Amazon Echo and Google Home are cool devices but they are very much Phase 1 of a long-term project to make your homes truly smart. The frustration of using them is that you can think of so many things that they can’t quite yet do.
While Amazon Alexa is the current Queen of Smart Home, Doing and Buying Stuff, Google Home may prove to be the long-term winner when it comes to using home AI for a more diverse range of applications.
That’s because Google appears to want to run the entire world, whereas Amazon merely wants to sell you everything in the world.
So, what might using Google Home be like in five years’ time — an age in tech terms?
By 2023, Google Home will be appearing in multiple devices, of all kinds, and vanishing into the fabric of your domicile.
Why use a speaker to control your washing machine or heating when Assistant could be built straight into it? Or into a series of microphones set into the walls of your home?
Admittedly, people may have to get over certain old-fashioned notions around privacy that they currently hold, for this to become a reality.
Home already lets you address it once as ‘Hey Google’ and then talk slightly more conversationally (for instance: “Hey Google, what’s the weather like?” and then, “…How about tomorrow?”)
That’s great for a bit of 2018 tech, but let’s be honest: if Google Assistant were a person you’d think it was a complete idiot.
Fast forward to 2023 and we expect to be having conversations with something that’s only a little bitof an idiot, thanks to advances in AI. Home will have a larger vocabulary, and a better understanding of how people speak in real life.
It’ll offer options when it detects ambiguity and will make informed judgements about what you might want based on what you’ve asked for in the past, particularly when it comes to music, movies and shopping.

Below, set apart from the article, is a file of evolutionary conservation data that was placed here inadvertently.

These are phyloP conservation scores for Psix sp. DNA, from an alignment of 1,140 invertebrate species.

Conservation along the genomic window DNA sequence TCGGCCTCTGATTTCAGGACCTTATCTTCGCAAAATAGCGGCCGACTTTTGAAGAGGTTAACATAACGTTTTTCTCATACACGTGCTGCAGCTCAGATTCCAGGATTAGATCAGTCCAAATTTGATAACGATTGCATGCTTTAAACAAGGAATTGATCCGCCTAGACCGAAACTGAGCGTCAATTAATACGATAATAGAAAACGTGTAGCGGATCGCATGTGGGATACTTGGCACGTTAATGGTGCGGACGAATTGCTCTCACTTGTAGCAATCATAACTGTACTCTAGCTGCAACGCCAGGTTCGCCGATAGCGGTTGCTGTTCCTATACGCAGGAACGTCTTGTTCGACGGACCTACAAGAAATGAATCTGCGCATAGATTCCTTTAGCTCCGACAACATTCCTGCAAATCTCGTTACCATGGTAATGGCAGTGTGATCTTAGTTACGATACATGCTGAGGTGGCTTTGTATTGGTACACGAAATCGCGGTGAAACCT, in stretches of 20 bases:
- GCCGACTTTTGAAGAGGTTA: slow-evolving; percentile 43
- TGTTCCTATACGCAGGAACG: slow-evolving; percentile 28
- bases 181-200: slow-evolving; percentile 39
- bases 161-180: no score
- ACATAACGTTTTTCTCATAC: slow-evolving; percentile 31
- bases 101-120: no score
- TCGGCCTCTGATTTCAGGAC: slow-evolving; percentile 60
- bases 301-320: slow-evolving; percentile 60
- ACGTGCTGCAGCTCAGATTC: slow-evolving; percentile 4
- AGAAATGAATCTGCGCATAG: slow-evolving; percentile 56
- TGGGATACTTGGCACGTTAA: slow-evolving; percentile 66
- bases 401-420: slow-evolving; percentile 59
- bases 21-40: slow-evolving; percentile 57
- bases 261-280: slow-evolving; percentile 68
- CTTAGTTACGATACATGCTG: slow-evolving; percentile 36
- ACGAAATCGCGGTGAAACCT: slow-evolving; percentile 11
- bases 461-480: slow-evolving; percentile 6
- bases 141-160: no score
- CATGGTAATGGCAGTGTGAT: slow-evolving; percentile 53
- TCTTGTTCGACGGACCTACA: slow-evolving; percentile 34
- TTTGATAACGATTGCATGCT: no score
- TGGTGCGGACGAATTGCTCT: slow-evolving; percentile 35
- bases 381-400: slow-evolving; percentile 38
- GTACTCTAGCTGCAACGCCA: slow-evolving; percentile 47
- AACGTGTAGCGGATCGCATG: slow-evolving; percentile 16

Voice control of objects is addictive — it’s already getting annoying for us when we remember that the toaster, for instance, can’t be made to work by shouting at it.
By 2023, we’re hopeful that not only will bread glide down into the toaster mechanically at a command, but also that some sort of robot assistant will put that bread there in the first place, then bring us the toasted results.
Speaking to gadgets, or controlling them via commands from your phone, is clearly an interim technology. It’ll be absolutely exhausting if you have to literally voice control everything in your home.
The next five years will see much more concentration on tech that tracks your progress through the home with sensors, learns your daily habits, and springs into life accordingly. The difficult bit there will be coping with families, or other homes with multiple inhabitants, all with their own preferences. People, eh?
Another significant result of AI being built into everything is that products will be able to send fault data to manufacturers and self-diagnose problems. This will mean that things break down less often, and also that a repair person can be dispatched immediately when something does fail.
AR in the wider world presents many challenges but within the defined confines of your home, it could come into its own.
AI goggles or your phone screen could be used to overlay text and graphic information about everything in your home, in real time – from how to reset to your fuses to what port does what on your PlayStation 5.
You can see the early days of this on Home now; the ultimate goal is being able to instantly summon any movie or piece of music, and play it back on any speaker or screen.
Pause on one speaker or screen, then resume on another later. By 2023, we’re hopeful that a standard will exist, whether it’s Chromecast or something else, that will make this a full reality.
At the moment, you can schedule events via your Home AI so that, for instance, the lights come on and your favourite radio station starts playing.
Surely, by 2023, Google Home will be heating the windscreen of your smart e-car on frosty mornings, firing up the shower just as you wake, and making sure your coffee and toast is ready in your kitchen, just as you stumble into it, whilst playing Greatest Hits Volume 6 by Sir Edward Sheeran.